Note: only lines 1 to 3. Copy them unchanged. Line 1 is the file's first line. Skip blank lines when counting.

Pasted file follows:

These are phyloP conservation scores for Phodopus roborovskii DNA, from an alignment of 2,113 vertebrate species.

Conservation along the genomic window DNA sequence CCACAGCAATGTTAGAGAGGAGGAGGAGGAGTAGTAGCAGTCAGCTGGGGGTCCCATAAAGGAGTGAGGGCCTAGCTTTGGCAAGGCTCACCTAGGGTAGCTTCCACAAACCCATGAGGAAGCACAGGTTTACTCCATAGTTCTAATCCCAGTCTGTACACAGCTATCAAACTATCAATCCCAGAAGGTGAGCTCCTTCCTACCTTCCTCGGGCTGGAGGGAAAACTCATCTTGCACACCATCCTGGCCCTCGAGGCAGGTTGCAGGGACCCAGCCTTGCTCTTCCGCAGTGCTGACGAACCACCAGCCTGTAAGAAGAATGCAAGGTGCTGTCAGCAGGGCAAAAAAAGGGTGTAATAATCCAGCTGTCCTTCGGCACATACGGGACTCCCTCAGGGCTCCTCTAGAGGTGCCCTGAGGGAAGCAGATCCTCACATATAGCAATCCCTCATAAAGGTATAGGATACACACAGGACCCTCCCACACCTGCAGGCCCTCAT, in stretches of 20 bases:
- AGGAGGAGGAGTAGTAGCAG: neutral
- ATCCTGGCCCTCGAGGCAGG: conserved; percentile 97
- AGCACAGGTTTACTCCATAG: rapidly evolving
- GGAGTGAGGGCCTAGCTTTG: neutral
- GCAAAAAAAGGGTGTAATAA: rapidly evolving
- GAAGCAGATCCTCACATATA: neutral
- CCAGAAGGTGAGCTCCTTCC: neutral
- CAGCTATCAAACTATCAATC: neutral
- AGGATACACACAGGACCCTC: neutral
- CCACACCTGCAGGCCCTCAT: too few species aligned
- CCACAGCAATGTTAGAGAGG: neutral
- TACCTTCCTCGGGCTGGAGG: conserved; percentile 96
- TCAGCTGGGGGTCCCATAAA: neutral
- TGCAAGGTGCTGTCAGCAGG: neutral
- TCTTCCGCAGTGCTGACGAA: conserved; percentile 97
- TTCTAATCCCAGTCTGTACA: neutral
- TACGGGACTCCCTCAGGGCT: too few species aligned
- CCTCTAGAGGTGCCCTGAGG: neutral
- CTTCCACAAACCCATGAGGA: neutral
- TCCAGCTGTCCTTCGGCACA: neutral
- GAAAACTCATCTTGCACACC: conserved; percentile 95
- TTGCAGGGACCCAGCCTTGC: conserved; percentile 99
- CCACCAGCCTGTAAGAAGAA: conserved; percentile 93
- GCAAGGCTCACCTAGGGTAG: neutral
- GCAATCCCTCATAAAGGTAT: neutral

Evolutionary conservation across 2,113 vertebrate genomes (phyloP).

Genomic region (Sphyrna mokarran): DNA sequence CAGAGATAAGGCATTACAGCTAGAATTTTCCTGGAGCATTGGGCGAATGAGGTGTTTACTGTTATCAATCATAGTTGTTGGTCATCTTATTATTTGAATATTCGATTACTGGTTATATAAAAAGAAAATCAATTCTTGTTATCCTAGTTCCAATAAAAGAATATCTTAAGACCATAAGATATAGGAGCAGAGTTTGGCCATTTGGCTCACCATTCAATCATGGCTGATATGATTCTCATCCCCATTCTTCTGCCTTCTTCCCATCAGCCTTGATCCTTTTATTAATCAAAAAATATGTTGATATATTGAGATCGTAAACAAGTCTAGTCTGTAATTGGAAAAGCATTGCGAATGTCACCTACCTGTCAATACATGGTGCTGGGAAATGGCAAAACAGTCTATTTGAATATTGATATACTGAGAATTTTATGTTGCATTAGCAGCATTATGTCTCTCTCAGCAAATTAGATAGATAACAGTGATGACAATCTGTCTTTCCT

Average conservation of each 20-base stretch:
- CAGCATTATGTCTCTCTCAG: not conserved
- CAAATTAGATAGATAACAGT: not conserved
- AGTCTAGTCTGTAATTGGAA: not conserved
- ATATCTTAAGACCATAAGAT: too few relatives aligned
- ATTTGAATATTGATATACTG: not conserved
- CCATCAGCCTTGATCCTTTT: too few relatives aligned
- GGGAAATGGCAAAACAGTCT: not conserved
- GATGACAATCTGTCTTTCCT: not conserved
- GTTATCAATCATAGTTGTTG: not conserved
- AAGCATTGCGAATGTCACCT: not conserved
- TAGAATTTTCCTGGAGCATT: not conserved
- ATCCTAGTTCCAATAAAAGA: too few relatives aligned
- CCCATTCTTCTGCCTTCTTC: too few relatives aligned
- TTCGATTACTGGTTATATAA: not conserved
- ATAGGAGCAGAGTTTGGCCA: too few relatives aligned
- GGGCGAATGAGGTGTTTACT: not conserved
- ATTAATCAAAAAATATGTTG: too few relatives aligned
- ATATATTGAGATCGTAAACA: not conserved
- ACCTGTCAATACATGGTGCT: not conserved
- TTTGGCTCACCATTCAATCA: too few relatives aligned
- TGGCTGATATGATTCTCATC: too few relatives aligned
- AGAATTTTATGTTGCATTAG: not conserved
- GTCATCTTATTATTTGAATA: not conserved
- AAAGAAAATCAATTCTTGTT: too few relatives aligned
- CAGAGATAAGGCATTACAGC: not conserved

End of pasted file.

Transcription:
These are phyloP conservation scores for Phodopus roborovskii DNA, from an alignment of 2,113 vertebrate species.

Conservation along the genomic window DNA sequence CCACAGCAATGTTAGAGAGGAGGAGGAGGAGTAGTAGCAGTCAGCTGGGGGTCCCATAAAGGAGTGAGGGCCTAGCTTTGGCAAGGCTCACCTAGGGTAGCTTCCACAAACCCATGAGGAAGCACAGGTTTACTCCATAGTTCTAATCCCAGTCTGTACACAGCTATCAAACTATCAATCCCAGAAGGTGAGCTCCTTCCTACCTTCCTCGGGCTGGAGGGAAAACTCATCTTGCACACCATCCTGGCCCTCGAGGCAGGTTGCAGGGACCCAGCCTTGCTCTTCCGCAGTGCTGACGAACCACCAGCCTGTAAGAAGAATGCAAGGTGCTGTCAGCAGGGCAAAAAAAGGGTGTAATAATCCAGCTGTCCTTCGGCACATACGGGACTCCCTCAGGGCTCCTCTAGAGGTGCCCTGAGGGAAGCAGATCCTCACATATAGCAATCCCTCATAAAGGTATAGGATACACACAGGACCCTCCCACACCTGCAGGCCCTCAT, in stretches of 20 bases:
- AGGAGGAGGAGTAGTAGCAG: neutral